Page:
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    Quote Originally Posted by GOS_Queen
    I guess I wish that there was some kind of consistency within the optical industry.

    The DR's I have worked with at LC have always included a spectacle exam with a contact lens exam. I can't begin to tell you how many times I have called for a glasses Rx from another DR's office (whether it is MD or OD seems to be no real difference) only to be told "we only did the contact exam not a glasses exam".
    I have never heard of a eye exam not including a spectacle rx. How can it not?

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    When I was young and idealistic and thought human nature was basically good (maybe just some guidance needed), I would refuse a CL fit on anyone over a minus 4.00 who didn't have a back-up set of glasses to make 20/50.

    Then while in the Navy, most eye clinics were next to psych, and I got to know the staff who burned out. "I'm tired of helping those that don't want to help themselves" they would often say. The social worker said he saw 40 people a day and probably only helped 2 or 3. Don't construe this as a mark against the military, it's exactly the same in the civilian world.

    So, now I strongly counsel on getting glasses and document. If they weren't seeing us for an exam because we would insist on glasses, the CL Rx wouldn't be current, and things would be more dangerous not having eye health checked. And contacts are available on the internet anyway.

    Five years ago, I did have someone come in with a 4 year old CL rx from cross town about a -9.00. He refused an exam or going back to original office, he was wearing one lens because this last pair was 3 months old. We didn't fill Rx. Two weeks later he died in a car wreck, don't know if he was still wearing just one nasty lens.

    At least if the contacts are updated, even if they don't have specs, they are seeing well most of the time. If they are prone to infections and the pain doesn't make them get specs, refusing a CL fit isn't going to change their behavior. We do try like the social worker, maybe 3 out of 40 may listen.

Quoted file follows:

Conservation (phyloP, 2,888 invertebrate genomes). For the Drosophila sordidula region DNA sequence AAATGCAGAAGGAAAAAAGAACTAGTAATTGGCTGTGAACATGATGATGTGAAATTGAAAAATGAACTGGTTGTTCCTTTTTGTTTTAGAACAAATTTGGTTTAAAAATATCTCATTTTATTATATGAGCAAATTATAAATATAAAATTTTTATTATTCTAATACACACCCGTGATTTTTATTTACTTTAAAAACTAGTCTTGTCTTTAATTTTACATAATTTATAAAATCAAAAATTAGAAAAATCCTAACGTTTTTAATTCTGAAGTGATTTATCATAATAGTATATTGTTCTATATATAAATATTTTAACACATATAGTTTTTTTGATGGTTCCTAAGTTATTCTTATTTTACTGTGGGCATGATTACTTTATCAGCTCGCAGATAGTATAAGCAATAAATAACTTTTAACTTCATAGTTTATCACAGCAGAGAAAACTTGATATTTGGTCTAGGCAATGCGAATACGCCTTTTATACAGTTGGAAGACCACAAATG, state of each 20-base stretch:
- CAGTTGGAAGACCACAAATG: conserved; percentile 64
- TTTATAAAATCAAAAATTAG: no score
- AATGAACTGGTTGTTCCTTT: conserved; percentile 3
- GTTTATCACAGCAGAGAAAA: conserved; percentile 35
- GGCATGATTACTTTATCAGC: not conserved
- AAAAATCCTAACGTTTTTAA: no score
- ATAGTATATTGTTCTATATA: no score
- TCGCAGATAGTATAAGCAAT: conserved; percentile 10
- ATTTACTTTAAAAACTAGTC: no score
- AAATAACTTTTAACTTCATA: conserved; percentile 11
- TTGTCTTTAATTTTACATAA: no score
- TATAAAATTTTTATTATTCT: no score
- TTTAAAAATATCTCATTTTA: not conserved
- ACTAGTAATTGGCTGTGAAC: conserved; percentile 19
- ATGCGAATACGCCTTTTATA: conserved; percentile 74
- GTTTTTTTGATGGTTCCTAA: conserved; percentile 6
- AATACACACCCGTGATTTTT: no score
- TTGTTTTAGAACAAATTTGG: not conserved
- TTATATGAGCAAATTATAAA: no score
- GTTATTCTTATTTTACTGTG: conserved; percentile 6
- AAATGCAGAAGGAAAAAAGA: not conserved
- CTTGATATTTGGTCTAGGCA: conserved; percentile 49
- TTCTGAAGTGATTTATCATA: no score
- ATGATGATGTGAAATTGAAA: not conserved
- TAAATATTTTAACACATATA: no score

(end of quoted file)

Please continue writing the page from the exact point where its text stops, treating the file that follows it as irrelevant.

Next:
Harry

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    Bad address email on file QDO1's Avatar
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    this is a simple question that has nothing to do with price nor what the patient wants

    Contact lenses are an invasive form of correction, which are not (in general) designed to be a 24/7 - 365 DPY vision correction. on the basis that there are days the patient is not supposed to wear lenses (remember wearing sheduling?)

    it is bloody obvious that spectacles are required. for the patient to be compliant he/she needs to be facilitated to be compliant. I.e. Spectacles are a definate pre-requisite for contact lens wearers. It is not "specs or contacts"... It is "specs or specs and contacts"

    Without spectacles.. lenses WILL be worn inapporpiatally. Patients will risk infections and oxygen starvation etc...

    No amount of wearing spectacles however will improve my spelling and grammar

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    Paper Shuffler GOS_Queen's Avatar
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    Quote Originally Posted by Happylady
    I have never heard of a eye exam not including a spectacle rx. How can it not?
    There have been a few times I have called to get the Rx for glasses and once the file is pulled, it is discovered that there is NO glasses Rx . I have had this from OD's and MD's (occasionally ~ most of the time, there IS a glasses Rx~ I think it's odd when there's NOT)

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    I have called "doctor's" offices and been told that a spectacle Rx was not included in exam. Later found out that patient had same given but it was not charged separately and therefore "not recorded in the chart." Have had other "doctors offices" tell the patient that since the didn't request it "at the time of exam" they would have to come by the office to pick same up and there would be a $25.00 addittional charge for same when picked up.

    Seems the whole field is getting crazy or greedy or paranoid or something.

    Chip

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    Old Optician to New OD Aarlan's Avatar
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    Quote Originally Posted by rbaker
    You are going to have to live with stupidity all of your life. You canít educate the stupid and you canít legislate against them (although, God only knows, some try.)

    But if you're the boss at your particular office, you DO NOT have to live with stupidity that may harm your patients. If they're too cheap to make a $99 purchase every 3-6 years or so to protect the only set of eyes God gave them, I'd prefer they go somewhere else to screw themselves up.